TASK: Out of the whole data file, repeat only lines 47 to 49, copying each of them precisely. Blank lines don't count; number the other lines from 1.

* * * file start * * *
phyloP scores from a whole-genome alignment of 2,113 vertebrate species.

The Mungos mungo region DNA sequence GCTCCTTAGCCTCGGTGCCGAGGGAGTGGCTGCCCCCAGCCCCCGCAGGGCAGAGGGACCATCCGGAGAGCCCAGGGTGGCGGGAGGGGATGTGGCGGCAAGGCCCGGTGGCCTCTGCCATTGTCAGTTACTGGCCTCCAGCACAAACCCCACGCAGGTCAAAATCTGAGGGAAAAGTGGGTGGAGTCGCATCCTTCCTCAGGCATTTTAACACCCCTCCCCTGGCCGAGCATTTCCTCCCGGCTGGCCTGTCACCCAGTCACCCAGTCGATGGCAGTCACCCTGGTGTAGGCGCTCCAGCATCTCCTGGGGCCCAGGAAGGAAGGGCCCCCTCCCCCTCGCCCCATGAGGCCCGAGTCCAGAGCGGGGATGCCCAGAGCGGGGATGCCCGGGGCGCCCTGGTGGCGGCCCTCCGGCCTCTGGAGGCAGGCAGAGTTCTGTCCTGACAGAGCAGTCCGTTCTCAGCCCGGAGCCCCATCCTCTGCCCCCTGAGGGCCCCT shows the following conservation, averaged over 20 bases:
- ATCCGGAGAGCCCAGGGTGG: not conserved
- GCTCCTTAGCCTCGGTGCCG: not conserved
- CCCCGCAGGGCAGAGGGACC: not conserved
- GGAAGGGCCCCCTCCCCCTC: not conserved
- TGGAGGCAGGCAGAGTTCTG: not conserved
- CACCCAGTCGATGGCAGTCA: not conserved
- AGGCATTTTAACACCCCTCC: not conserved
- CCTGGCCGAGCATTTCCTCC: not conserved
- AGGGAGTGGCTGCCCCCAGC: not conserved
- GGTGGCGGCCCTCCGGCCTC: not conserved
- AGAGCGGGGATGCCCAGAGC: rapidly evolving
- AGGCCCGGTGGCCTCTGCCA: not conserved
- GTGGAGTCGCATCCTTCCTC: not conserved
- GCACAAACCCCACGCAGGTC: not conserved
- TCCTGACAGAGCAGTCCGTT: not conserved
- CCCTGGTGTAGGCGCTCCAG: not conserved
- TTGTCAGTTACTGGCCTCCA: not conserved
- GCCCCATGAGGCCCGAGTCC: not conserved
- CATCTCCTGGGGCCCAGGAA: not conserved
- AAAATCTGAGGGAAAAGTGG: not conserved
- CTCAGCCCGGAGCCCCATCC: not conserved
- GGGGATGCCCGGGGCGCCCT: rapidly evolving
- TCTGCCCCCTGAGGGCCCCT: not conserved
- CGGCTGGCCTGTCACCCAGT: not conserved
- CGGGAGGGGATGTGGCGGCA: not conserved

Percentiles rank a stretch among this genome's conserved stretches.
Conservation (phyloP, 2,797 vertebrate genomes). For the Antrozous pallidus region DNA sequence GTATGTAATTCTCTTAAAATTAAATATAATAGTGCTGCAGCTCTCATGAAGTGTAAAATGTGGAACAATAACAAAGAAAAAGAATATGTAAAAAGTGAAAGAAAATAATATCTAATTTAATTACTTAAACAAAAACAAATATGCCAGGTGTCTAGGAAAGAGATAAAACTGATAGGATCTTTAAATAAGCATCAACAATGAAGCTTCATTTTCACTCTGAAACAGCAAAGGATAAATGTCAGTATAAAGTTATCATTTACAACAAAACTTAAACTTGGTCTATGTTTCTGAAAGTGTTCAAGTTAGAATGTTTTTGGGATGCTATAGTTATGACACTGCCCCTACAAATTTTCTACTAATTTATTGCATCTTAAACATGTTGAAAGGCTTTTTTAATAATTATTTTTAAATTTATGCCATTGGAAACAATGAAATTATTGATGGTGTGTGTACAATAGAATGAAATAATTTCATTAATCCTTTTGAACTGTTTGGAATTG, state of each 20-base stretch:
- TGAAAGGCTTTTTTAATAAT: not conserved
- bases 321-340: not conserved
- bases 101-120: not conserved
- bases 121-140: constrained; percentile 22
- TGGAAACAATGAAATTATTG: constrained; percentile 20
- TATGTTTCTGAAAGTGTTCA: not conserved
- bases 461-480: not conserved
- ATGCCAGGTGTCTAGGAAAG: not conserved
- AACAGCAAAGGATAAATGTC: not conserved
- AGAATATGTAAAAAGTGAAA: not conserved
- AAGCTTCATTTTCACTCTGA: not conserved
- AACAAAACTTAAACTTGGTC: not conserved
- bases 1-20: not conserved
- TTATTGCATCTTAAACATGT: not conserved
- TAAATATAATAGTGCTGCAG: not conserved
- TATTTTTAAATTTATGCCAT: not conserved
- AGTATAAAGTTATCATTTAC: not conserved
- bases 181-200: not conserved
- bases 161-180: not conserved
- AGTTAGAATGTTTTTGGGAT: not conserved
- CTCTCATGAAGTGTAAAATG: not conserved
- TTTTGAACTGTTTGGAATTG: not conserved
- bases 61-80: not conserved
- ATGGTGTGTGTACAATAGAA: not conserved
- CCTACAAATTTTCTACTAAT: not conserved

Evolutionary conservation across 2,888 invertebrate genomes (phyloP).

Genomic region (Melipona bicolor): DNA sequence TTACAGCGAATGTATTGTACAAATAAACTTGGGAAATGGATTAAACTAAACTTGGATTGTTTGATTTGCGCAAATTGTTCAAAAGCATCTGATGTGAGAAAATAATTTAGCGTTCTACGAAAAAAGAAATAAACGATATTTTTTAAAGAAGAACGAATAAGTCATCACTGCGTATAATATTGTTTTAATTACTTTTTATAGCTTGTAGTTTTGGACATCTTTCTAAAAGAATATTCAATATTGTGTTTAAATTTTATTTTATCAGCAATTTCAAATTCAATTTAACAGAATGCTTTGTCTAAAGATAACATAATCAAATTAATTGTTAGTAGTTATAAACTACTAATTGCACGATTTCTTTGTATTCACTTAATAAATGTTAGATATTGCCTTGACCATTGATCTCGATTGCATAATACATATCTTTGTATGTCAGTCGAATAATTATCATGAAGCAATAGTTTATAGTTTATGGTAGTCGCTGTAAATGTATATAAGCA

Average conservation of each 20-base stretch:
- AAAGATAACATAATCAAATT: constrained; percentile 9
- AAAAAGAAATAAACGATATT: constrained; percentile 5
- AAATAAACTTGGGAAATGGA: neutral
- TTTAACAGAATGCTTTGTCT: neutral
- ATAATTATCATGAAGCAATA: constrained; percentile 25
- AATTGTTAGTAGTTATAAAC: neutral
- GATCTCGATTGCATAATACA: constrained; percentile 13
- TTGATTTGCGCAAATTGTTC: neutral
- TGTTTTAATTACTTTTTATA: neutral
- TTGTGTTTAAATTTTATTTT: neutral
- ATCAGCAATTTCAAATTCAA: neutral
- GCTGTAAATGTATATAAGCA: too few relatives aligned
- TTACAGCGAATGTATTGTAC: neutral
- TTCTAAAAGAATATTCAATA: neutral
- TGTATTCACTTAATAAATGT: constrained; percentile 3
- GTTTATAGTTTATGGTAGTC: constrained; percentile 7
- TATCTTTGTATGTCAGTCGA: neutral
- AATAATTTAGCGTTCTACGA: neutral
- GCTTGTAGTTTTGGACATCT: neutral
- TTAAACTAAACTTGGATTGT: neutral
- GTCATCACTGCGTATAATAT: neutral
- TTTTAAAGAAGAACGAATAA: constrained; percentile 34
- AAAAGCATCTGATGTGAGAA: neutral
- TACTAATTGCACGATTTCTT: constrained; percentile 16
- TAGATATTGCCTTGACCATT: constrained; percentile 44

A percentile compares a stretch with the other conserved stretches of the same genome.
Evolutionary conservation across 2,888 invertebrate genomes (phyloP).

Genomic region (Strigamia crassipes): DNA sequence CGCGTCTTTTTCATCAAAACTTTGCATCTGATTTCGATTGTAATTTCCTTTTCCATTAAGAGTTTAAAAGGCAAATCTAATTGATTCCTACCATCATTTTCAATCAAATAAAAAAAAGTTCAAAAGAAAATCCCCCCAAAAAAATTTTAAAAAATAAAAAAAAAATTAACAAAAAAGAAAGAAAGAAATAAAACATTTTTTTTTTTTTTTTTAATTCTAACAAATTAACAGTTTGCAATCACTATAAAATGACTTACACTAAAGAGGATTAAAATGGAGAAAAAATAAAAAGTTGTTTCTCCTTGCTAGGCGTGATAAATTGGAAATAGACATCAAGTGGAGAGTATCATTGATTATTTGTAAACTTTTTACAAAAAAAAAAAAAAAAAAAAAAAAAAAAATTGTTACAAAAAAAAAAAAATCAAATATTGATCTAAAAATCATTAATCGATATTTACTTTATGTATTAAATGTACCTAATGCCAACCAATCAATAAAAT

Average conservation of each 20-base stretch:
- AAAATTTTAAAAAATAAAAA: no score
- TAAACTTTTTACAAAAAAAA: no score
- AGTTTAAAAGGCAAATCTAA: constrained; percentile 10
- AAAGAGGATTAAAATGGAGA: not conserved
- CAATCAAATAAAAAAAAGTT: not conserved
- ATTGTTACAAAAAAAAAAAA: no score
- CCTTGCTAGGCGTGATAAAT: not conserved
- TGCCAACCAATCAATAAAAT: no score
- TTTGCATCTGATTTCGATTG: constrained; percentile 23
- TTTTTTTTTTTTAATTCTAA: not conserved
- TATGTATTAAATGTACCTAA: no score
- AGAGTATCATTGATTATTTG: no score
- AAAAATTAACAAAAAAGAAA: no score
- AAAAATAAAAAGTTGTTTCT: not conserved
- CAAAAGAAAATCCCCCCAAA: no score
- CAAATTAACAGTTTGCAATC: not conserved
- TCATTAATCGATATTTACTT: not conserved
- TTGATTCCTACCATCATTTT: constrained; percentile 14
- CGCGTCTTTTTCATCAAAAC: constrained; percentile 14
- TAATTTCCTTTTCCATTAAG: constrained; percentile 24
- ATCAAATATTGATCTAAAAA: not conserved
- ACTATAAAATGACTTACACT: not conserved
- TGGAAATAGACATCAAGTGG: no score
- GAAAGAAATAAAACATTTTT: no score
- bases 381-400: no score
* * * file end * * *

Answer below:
- bases 181-200: not conserved
- bases 161-180: not conserved
- AGTTAGAATGTTTTTGGGAT: not conserved